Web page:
My relationship with SVU, New York’s most New York-y show, has always been colored by my (tempered) fandom. Usually I avoid press junkets, but when they invited me to the anniversary of the show’s 16th season in September, I showed up with my iPhone camera already flipped into selfie mode. Come on, there’s Mariska Hargitay photo-bombing Ice-T and me. If I had violated some ethical code of conduct about getting too close to my sources and had been fired the next day … it would have been worth it. There is no better feeling than watching the collective freak-out of all the Cool Kids from high school when you post a photo with the cast of SVU on Facebook.

This year, NBC renewed SVU earlier than usual, a sign that the network has clued in that they have the rare double-jackpot: A basic cable hit with the cultural cache of a  “prestige” program that one finds on network TV (FX), premium cable (HBO) or streaming outlets (Netflix). (Other “basics” that are getting it right: The Good Wife, ABC’s Shondaland block, The Simpsons and Hannibal.) I can’t claim my cameo had anything to do with the renewal.

So, does Reporter #2 get her own spin-off storyline next season, the show’s 17th? Perhaps not. As it turns out, I hate acting and am very bad at it. You don’t think someone can ruin a take if they only have two lines? I think the increasingly worried assistant director correcting me—“it’s SPERM, not CUM”—would beg to differ. I also didn’t realize that despite all the permits, filming SVU has a distinctly guerilla feel; you don’t get any notes on what to do … you just get in front of the camera and keep doing it until they let you stop.

One time, Ms. Essman pushed me out of the way—as her character would do—and I spent an hour having to convince myself she wasn’t being  aggressive because she was mad about me flubbing a line. ACTING! Also, JOURNALISM!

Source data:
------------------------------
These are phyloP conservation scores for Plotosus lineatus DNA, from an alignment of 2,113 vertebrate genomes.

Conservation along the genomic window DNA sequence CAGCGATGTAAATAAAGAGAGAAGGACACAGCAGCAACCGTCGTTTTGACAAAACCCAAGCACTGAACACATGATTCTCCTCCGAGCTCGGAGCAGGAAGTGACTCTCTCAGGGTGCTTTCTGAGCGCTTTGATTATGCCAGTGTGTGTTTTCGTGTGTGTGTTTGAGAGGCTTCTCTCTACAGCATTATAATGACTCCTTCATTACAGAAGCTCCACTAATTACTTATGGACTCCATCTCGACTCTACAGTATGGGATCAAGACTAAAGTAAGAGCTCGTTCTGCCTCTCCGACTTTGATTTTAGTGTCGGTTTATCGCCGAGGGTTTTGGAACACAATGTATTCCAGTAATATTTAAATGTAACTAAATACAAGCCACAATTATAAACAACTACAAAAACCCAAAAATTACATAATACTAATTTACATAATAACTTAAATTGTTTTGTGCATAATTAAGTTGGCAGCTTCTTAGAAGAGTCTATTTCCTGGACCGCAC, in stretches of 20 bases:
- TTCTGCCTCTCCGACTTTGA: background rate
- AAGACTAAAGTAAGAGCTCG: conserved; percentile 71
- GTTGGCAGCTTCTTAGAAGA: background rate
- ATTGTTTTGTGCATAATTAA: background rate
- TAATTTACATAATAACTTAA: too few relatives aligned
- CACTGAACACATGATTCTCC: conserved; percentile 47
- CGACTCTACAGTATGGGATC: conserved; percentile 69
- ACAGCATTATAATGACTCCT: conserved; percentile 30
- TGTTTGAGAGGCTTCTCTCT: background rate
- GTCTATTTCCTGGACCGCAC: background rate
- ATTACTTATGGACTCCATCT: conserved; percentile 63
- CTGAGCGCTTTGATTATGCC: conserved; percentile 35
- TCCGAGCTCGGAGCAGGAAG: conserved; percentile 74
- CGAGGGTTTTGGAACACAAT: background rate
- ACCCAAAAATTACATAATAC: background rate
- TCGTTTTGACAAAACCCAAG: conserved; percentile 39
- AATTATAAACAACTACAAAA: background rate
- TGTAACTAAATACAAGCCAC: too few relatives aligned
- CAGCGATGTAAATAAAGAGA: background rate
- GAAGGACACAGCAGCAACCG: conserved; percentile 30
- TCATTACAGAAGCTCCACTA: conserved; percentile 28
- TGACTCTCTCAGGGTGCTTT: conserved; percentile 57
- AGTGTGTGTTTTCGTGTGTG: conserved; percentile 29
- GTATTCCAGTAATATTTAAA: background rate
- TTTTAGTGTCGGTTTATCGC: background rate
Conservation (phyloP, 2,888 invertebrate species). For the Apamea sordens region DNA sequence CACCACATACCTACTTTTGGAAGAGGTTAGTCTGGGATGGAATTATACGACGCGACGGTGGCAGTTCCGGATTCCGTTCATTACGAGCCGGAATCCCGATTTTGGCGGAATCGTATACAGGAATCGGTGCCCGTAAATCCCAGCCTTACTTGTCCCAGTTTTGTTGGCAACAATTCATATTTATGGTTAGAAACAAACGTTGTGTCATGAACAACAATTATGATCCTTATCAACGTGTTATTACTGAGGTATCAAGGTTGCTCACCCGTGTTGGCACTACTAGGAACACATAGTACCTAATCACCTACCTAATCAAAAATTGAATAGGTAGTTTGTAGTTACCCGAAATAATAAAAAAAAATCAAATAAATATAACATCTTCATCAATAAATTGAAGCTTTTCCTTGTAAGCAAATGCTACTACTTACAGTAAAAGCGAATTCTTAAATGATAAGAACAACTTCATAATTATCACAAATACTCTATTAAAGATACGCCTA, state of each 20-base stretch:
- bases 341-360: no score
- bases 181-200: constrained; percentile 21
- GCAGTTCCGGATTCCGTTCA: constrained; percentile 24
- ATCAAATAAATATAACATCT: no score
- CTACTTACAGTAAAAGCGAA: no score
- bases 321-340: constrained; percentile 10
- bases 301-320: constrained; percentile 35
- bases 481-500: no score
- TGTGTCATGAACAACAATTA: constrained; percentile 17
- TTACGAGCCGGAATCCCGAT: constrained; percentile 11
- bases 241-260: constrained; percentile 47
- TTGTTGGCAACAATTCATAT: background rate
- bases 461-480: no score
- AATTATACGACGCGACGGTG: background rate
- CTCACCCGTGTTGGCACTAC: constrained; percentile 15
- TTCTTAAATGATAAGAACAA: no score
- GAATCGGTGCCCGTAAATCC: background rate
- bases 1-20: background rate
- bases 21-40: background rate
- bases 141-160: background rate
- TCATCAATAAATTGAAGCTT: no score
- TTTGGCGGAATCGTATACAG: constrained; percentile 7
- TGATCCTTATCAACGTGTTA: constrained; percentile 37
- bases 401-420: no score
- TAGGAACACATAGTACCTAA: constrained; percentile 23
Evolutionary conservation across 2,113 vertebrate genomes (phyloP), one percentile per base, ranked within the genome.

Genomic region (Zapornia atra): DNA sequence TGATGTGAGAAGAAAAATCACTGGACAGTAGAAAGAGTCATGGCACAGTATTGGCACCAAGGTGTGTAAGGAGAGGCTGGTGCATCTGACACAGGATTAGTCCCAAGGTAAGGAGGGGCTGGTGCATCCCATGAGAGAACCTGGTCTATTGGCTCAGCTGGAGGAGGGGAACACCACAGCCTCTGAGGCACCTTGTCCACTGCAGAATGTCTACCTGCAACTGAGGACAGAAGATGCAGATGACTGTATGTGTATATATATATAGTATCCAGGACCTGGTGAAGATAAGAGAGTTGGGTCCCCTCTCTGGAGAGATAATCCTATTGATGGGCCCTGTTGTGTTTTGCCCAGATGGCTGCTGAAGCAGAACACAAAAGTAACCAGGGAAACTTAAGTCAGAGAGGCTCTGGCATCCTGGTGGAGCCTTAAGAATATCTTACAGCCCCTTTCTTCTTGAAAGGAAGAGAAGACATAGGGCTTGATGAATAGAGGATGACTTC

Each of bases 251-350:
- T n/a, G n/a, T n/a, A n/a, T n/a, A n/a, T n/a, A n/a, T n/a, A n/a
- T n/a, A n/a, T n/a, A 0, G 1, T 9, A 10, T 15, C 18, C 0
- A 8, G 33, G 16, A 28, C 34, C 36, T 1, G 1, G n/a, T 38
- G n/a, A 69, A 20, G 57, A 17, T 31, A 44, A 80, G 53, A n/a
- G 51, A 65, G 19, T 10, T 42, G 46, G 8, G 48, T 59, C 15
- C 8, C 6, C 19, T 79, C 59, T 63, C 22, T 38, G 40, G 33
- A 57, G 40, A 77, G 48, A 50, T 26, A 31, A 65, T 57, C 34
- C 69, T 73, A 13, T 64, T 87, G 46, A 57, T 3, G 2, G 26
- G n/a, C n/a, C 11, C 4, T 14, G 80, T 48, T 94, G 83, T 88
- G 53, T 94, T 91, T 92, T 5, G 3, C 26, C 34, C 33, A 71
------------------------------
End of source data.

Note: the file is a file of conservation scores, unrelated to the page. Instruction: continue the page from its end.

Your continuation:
Drew Grant as reporter on Law & Order: SVU.
Drew Grant as reporter on Law & Order: SVU.

We had to reshoot the scene about seven times. Though the crowd was large, only myself and Reporter 1 (played by E! Online editor Chris Harnick) had any lines. Yet during the hour or two spent shooting the scene, no one besides myself seemed visibly distracted by, OR IN CRIPPLING PAIN from, the brutal cold. The crew did have one person assigned specifically to find different places on my body to put hand and feet warmers, draping a large coat over my shoulders between takes and ushering E! Online and I inside the brownstone doubling as the day’s interiors whenever we had more than four seconds of down time.

Finally, “O.K., last take! Last take! We’ll get it!” beamed a guy nearby, after the microphone fail.

“In your dreams,” I hissed—but only in my head, because I was worried he might be an unrelated insane person ironically blending into a crowd scene of a cop procedural. Who else would seem that jazzed about just standing around, being very, very cold, having to remind the extras, “SPERM. Not cum. SPERM.”

Eventually, the shoot did end, which meant that my actual job was starting. “So,” I asked Ms. Essman once I had turned my (real) recorder on, “what did you do with YOUR husband’s sperm?”

“Swallowed it,” Ms. Essman barked, not missing a beat. “Next question.”

We talked about her recent appearance on Broad City, as Ilana Glazer’s mother, and how she “wouldn’t be surprised” to see that character make a return appearance. I told her it was pretty remarkable that the Comedy Central series had managed, in the course of her one episode, to instantly render every Sex and the City and Fifty Shades of Grey reference obsolete when Abbi Jacobson ends up “pegging” on a first date.

“I’m sorry,” said Ms. Cross, who had been sitting nearby (and mentioned she’s looking for a new series; Hollywood take note, we’d watch it). “What is pegging?”

The look on my face was probably incredible. “I can always look it up on Google…” she feinted for her phone.

I finally sputtered, “It’s a sex thing where a woman wears a strap-on dildo for anal intercourse with a man … for sex, like … in his butt…”

“Oh my,” said Ms. Cross, mildly.

“You know, it’s like … an Internet thing?” I said with a shrug, like I knew what the hell I was talking about. “Millennials these days…” I sighed.

And then, it gripped me. I had actually educated an actress on SVU—America’s textbook on depravity—who was, mere moments ago, fielding questions about rectal probes used on the dead, about an alternative sexual practice.

Forget Reporter #2. I think I deserve a bigger role in the inevitable “pegging” episode. How to Land Yourself a ‘Law & Order: SVU’ Cameo